ALMTUNA, SWEDEN – Tim Soderlund had been informally practicing with Almtuna IS for a few weeks before the Blackhawks officially loaned him to the Swedish team.
Even at that point, Soderlund had an important question for coach Robert Kimby before they got going for real.
“The first thing he told me was, ‘Well, how strict are you system-wise and stuff like that?’” Kimby said recently by phone.
Kimby then asked Soderlund how strict he thought Kimby had been in practice so far. Soderlund replied he hadn’t been that strict.
“Well, this is the way it’s going to be,” Kimby recalled saying.
Soderlund can attest to that after 20 games with Almtuna, which plays in HockeyAllsvenskan, Sweden’s second division. He and Kimby both believe Soderlund probably needs to be more adaptive to team structure, especially defensively, when he returns to North America. But for now, that freedom was exactly what Soderlund needed in his game.
“I want him to feel like he was freed; he got to really play his style,” Kimby said. “Like I said, he needs to learn to play a little bit more within the system. And I want him to feel like he got the extra work he needed. He got a chance to find his confidence a little bit because I think he needed that. I wanted him to feel like he had a good time. Not only playing hockey, but having fun playing hockey. I believe he did.”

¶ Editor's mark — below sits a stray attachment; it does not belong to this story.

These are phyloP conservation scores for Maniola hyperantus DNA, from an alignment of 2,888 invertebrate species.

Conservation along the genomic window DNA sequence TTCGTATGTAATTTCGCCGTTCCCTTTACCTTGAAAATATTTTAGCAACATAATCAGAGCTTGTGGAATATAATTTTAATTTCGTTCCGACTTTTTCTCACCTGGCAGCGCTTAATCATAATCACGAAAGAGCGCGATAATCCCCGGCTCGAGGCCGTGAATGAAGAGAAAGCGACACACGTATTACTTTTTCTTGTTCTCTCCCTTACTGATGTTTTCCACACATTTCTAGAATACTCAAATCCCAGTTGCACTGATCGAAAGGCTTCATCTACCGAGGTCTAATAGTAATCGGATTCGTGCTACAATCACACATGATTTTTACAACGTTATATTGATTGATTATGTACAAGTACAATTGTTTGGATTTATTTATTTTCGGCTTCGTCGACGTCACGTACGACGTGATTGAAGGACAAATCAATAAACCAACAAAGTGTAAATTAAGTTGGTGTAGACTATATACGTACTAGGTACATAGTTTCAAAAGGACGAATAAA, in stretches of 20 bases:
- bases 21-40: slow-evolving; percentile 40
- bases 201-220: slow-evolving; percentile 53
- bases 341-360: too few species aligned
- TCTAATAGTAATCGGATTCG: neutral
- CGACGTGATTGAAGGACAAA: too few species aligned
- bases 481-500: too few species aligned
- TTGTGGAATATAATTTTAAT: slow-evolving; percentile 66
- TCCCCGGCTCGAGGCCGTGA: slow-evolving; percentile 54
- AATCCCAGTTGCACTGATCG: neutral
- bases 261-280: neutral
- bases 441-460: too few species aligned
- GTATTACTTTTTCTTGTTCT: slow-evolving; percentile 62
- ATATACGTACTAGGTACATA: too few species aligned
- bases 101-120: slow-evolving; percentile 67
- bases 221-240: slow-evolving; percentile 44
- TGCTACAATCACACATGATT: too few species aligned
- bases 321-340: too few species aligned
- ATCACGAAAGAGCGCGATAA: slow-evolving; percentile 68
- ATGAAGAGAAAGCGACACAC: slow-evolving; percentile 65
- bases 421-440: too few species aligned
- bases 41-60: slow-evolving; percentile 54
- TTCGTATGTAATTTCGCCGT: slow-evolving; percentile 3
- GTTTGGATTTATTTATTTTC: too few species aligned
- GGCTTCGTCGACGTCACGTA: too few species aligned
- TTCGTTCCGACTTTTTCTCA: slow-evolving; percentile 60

Soderlund concurred. It’s not that hockey wasn’t fun last season, but it was a season of learning, adjusting and handling some adversity. It was his first season under contract with the Blackhawks and playing in North America after previously being in Sweden and playing in the SHL.
Soderlund’s game is all about speed, and he had to figure out how to use it on the smaller ice sheet. He could get on opponents quicker on the forecheck, but he also found he had less time to build speed with the puck. The Blackhawks slowly broke him in. He played some games with the Rockford IceHogs in the AHL. He sat on the bench some games. He was also sent to the Indy Fuel of the ECHL to play some more. He had three points in 29 AHL games and six points in seven ECHL games last season.
Overall, Soderlund was pleased with his first year, but he also recognized he lost some of his confidence and too often resorted to the easy play.
With Almtuna, Soderlund broke those habits. It took him some time, but he started asserting himself offensively and defensively. He took away pucks, made plays and scored goals. Over the last 10 games, he had been one of the more dominant players in the league, scoring seven goals and dishing out four assists. In the previous 10 games, he had two goals and two assists.
“I feel like now I’m used to it again,” Soderlund said by phone. “I feel like I got back my confidence with the puck and taking the shots, instead of just going to the corners. That’s one of the things I’ve been improving this year. If we lose the puck, I can forecheck and take the puck back really fast and start creating offense again.”